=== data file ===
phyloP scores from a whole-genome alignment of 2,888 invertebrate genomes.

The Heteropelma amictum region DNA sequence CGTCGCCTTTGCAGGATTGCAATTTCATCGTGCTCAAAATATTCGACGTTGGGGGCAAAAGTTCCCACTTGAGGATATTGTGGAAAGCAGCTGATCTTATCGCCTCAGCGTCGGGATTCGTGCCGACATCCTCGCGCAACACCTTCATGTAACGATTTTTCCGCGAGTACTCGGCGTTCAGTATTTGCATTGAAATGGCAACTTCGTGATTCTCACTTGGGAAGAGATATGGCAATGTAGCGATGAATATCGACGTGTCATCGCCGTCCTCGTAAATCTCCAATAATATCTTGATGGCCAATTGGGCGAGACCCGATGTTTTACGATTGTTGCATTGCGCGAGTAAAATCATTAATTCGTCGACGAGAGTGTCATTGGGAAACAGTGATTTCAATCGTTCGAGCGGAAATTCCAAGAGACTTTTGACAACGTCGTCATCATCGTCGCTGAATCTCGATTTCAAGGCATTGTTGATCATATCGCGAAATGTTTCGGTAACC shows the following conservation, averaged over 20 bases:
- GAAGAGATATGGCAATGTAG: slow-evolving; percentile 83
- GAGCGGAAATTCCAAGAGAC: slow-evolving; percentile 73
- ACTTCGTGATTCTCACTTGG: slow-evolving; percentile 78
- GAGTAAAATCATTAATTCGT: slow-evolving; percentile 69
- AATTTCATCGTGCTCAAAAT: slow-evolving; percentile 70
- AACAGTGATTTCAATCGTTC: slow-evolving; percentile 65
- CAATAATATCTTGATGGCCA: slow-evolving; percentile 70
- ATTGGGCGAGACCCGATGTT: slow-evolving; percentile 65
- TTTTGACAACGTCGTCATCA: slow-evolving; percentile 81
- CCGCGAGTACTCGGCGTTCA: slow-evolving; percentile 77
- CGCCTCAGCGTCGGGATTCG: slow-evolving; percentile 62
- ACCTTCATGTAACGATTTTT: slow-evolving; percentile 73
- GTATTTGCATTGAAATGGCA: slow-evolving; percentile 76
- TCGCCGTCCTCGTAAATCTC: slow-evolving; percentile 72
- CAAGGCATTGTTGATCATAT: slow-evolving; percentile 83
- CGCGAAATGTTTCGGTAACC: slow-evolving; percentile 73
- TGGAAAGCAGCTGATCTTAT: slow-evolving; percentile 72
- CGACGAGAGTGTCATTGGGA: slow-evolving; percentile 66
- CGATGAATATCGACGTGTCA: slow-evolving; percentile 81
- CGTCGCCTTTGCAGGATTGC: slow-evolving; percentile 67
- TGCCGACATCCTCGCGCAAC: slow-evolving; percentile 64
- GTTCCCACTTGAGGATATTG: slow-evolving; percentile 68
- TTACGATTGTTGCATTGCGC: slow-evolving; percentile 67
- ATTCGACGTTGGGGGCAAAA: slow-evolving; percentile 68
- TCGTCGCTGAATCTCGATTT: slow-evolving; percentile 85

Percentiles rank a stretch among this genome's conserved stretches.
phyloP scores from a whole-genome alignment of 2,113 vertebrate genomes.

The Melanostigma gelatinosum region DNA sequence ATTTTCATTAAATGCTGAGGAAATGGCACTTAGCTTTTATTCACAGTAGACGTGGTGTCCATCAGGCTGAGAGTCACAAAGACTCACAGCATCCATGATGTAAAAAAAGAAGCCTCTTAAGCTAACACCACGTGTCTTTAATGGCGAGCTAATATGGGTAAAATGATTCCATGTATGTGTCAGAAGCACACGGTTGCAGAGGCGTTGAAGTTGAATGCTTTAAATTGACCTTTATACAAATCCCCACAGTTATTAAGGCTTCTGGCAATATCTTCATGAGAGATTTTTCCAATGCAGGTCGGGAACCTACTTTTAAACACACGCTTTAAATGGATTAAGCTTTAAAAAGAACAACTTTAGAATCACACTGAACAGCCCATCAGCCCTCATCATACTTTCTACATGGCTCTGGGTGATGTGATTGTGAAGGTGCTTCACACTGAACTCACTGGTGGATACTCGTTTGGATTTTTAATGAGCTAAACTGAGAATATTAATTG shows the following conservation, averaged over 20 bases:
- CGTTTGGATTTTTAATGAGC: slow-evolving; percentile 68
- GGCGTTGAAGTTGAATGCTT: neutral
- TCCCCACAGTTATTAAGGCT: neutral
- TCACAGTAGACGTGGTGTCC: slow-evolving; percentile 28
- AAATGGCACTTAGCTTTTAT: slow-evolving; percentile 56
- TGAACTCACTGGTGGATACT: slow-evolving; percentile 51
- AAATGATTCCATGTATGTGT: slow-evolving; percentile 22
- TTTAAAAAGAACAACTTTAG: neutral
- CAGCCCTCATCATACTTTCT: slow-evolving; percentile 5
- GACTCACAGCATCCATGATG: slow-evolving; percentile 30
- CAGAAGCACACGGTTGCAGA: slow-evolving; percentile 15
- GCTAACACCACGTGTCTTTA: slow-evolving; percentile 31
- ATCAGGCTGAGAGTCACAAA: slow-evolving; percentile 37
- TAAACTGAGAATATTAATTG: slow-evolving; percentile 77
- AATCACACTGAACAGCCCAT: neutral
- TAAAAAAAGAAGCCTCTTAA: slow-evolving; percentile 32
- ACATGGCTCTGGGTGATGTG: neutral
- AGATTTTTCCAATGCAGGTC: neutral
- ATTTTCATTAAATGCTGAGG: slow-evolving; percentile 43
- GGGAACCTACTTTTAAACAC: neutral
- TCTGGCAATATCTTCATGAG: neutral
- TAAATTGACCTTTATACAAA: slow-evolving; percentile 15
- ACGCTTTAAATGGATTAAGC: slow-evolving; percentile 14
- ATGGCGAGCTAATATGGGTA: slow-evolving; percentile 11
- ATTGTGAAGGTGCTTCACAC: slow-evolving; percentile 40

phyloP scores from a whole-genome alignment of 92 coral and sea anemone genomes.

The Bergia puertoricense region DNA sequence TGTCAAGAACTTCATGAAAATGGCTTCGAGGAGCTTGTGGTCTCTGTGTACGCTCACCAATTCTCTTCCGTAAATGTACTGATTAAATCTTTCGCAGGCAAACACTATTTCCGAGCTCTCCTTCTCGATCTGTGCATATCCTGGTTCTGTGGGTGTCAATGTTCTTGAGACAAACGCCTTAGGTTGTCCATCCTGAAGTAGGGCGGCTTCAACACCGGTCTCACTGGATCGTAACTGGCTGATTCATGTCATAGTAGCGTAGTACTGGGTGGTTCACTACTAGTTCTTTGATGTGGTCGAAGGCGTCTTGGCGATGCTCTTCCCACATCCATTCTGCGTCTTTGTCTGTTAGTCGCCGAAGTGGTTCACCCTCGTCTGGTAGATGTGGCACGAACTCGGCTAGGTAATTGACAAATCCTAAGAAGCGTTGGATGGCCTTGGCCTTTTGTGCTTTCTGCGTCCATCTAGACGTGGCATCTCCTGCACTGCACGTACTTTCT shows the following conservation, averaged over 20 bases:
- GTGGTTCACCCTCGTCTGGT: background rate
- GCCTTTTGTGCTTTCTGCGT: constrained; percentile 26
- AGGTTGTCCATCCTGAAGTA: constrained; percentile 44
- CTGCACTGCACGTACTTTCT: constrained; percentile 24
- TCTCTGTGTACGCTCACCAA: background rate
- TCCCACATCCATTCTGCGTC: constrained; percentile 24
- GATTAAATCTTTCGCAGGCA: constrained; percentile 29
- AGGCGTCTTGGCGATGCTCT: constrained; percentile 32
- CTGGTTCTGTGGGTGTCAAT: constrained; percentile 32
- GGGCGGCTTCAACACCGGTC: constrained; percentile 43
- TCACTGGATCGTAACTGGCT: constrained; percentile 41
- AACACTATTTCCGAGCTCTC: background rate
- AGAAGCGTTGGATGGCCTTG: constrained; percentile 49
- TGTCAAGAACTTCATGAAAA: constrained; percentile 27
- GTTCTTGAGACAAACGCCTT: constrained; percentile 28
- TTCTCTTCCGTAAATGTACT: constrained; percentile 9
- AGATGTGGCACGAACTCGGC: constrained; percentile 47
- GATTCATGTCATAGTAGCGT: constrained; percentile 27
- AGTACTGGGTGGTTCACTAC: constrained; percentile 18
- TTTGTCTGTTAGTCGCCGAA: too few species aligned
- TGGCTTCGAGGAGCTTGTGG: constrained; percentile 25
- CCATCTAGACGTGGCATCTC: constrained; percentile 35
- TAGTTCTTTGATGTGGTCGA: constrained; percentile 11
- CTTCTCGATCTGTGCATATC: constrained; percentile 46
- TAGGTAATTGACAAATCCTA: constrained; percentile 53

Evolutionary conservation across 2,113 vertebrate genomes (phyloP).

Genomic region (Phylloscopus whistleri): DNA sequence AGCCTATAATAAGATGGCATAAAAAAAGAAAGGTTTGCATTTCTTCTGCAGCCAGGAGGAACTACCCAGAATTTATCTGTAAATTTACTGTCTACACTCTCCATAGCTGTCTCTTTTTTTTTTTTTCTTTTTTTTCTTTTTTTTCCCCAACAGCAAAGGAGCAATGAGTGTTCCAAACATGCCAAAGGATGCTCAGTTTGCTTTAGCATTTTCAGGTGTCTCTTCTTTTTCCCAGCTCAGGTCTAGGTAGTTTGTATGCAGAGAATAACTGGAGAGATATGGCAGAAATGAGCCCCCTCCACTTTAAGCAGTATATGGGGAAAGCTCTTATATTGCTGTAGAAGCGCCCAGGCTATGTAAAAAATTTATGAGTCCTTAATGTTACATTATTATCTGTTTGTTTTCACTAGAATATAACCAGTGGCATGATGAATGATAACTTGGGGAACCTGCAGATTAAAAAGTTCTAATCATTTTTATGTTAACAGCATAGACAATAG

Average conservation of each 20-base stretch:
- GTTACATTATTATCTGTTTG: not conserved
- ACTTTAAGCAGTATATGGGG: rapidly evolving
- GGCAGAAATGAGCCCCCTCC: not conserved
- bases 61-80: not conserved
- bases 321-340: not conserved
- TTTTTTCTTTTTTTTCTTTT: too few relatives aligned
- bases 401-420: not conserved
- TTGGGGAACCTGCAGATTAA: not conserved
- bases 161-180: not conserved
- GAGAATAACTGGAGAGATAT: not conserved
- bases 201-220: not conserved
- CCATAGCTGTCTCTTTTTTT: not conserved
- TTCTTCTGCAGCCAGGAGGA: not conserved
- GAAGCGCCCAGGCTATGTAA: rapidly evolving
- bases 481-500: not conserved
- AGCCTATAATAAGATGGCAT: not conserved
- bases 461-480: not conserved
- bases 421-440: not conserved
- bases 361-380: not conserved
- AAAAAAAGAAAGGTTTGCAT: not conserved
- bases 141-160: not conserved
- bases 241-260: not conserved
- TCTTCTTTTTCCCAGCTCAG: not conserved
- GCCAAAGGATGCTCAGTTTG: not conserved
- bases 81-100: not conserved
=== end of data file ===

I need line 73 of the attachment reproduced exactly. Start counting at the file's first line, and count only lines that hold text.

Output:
- TTCTCTTCCGTAAATGTACT: constrained; percentile 9